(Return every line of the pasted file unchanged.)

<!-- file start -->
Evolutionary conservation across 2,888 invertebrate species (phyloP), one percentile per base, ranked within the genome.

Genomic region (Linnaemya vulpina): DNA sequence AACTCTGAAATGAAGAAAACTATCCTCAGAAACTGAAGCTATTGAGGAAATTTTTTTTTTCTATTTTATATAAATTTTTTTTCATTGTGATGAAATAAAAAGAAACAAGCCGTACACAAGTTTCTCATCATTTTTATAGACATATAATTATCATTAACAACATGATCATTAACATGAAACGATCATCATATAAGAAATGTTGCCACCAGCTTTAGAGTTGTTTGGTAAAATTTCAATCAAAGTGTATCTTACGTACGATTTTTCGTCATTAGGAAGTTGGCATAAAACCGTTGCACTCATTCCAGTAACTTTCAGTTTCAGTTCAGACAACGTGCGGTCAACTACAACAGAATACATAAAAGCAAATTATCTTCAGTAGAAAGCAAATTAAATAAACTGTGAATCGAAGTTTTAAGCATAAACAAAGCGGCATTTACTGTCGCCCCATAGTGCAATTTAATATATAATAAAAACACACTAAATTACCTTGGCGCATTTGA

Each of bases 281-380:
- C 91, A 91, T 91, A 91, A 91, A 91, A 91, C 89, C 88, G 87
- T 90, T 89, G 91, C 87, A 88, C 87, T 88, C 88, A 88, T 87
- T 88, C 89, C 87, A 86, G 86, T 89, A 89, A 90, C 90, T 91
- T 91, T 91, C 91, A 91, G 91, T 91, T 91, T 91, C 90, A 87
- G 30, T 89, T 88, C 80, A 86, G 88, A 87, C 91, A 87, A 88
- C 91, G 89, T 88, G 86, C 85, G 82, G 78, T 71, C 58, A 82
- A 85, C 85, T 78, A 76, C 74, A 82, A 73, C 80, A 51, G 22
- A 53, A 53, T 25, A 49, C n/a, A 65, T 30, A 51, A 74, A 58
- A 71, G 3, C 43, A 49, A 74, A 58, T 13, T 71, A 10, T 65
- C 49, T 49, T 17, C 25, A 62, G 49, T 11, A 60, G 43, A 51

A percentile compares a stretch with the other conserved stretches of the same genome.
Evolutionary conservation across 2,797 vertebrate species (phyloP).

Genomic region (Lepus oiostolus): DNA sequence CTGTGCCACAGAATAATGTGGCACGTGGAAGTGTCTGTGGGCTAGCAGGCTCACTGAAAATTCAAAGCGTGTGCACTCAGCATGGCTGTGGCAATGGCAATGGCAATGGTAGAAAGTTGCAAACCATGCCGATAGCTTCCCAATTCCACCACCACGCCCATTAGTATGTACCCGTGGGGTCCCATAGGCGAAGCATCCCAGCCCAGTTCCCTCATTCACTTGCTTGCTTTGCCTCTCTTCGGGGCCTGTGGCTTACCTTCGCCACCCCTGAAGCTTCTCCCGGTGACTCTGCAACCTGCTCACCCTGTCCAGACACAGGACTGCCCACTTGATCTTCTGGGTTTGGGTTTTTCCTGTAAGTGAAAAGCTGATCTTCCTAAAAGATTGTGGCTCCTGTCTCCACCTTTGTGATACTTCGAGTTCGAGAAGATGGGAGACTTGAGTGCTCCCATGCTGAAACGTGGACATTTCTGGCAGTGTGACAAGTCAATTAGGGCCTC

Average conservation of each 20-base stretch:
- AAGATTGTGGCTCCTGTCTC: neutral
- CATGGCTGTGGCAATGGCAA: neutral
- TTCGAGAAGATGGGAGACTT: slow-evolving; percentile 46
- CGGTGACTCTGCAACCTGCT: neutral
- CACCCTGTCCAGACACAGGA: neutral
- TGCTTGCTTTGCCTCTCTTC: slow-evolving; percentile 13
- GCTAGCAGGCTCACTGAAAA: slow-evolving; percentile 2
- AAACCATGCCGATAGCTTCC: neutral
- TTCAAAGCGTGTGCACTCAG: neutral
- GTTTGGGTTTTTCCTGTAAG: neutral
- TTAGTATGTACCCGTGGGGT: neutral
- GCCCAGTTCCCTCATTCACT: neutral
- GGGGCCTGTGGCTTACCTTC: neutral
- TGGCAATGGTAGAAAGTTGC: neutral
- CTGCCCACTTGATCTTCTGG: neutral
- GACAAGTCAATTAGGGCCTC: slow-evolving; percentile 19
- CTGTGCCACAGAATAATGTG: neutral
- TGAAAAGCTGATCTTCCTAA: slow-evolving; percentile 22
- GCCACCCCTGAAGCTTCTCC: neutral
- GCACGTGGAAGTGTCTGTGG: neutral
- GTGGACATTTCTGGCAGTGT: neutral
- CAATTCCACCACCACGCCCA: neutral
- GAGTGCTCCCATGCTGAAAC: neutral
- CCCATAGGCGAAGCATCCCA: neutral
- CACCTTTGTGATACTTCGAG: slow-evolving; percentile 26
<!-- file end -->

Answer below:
Evolutionary conservation across 2,888 invertebrate species (phyloP), one percentile per base, ranked within the genome.

Genomic region (Linnaemya vulpina): DNA sequence AACTCTGAAATGAAGAAAACTATCCTCAGAAACTGAAGCTATTGAGGAAATTTTTTTTTTCTATTTTATATAAATTTTTTTTCATTGTGATGAAATAAAAAGAAACAAGCCGTACACAAGTTTCTCATCATTTTTATAGACATATAATTATCATTAACAACATGATCATTAACATGAAACGATCATCATATAAGAAATGTTGCCACCAGCTTTAGAGTTGTTTGGTAAAATTTCAATCAAAGTGTATCTTACGTACGATTTTTCGTCATTAGGAAGTTGGCATAAAACCGTTGCACTCATTCCAGTAACTTTCAGTTTCAGTTCAGACAACGTGCGGTCAACTACAACAGAATACATAAAAGCAAATTATCTTCAGTAGAAAGCAAATTAAATAAACTGTGAATCGAAGTTTTAAGCATAAACAAAGCGGCATTTACTGTCGCCCCATAGTGCAATTTAATATATAATAAAAACACACTAAATTACCTTGGCGCATTTGA

Each of bases 281-380:
- C 91, A 91, T 91, A 91, A 91, A 91, A 91, C 89, C 88, G 87
- T 90, T 89, G 91, C 87, A 88, C 87, T 88, C 88, A 88, T 87
- T 88, C 89, C 87, A 86, G 86, T 89, A 89, A 90, C 90, T 91
- T 91, T 91, C 91, A 91, G 91, T 91, T 91, T 91, C 90, A 87
- G 30, T 89, T 88, C 80, A 86, G 88, A 87, C 91, A 87, A 88
- C 91, G 89, T 88, G 86, C 85, G 82, G 78, T 71, C 58, A 82
- A 85, C 85, T 78, A 76, C 74, A 82, A 73, C 80, A 51, G 22
- A 53, A 53, T 25, A 49, C n/a, A 65, T 30, A 51, A 74, A 58
- A 71, G 3, C 43, A 49, A 74, A 58, T 13, T 71, A 10, T 65
- C 49, T 49, T 17, C 25, A 62, G 49, T 11, A 60, G 43, A 51

A percentile compares a stretch with the other conserved stretches of the same genome.
Evolutionary conservation across 2,797 vertebrate species (phyloP).

Genomic region (Lepus oiostolus): DNA sequence CTGTGCCACAGAATAATGTGGCACGTGGAAGTGTCTGTGGGCTAGCAGGCTCACTGAAAATTCAAAGCGTGTGCACTCAGCATGGCTGTGGCAATGGCAATGGCAATGGTAGAAAGTTGCAAACCATGCCGATAGCTTCCCAATTCCACCACCACGCCCATTAGTATGTACCCGTGGGGTCCCATAGGCGAAGCATCCCAGCCCAGTTCCCTCATTCACTTGCTTGCTTTGCCTCTCTTCGGGGCCTGTGGCTTACCTTCGCCACCCCTGAAGCTTCTCCCGGTGACTCTGCAACCTGCTCACCCTGTCCAGACACAGGACTGCCCACTTGATCTTCTGGGTTTGGGTTTTTCCTGTAAGTGAAAAGCTGATCTTCCTAAAAGATTGTGGCTCCTGTCTCCACCTTTGTGATACTTCGAGTTCGAGAAGATGGGAGACTTGAGTGCTCCCATGCTGAAACGTGGACATTTCTGGCAGTGTGACAAGTCAATTAGGGCCTC

Average conservation of each 20-base stretch:
- AAGATTGTGGCTCCTGTCTC: neutral
- CATGGCTGTGGCAATGGCAA: neutral
- TTCGAGAAGATGGGAGACTT: slow-evolving; percentile 46
- CGGTGACTCTGCAACCTGCT: neutral
- CACCCTGTCCAGACACAGGA: neutral
- TGCTTGCTTTGCCTCTCTTC: slow-evolving; percentile 13
- GCTAGCAGGCTCACTGAAAA: slow-evolving; percentile 2
- AAACCATGCCGATAGCTTCC: neutral
- TTCAAAGCGTGTGCACTCAG: neutral
- GTTTGGGTTTTTCCTGTAAG: neutral
- TTAGTATGTACCCGTGGGGT: neutral
- GCCCAGTTCCCTCATTCACT: neutral
- GGGGCCTGTGGCTTACCTTC: neutral
- TGGCAATGGTAGAAAGTTGC: neutral
- CTGCCCACTTGATCTTCTGG: neutral
- GACAAGTCAATTAGGGCCTC: slow-evolving; percentile 19
- CTGTGCCACAGAATAATGTG: neutral
- TGAAAAGCTGATCTTCCTAA: slow-evolving; percentile 22
- GCCACCCCTGAAGCTTCTCC: neutral
- GCACGTGGAAGTGTCTGTGG: neutral
- GTGGACATTTCTGGCAGTGT: neutral
- CAATTCCACCACCACGCCCA: neutral
- GAGTGCTCCCATGCTGAAAC: neutral
- CCCATAGGCGAAGCATCCCA: neutral
- CACCTTTGTGATACTTCGAG: slow-evolving; percentile 26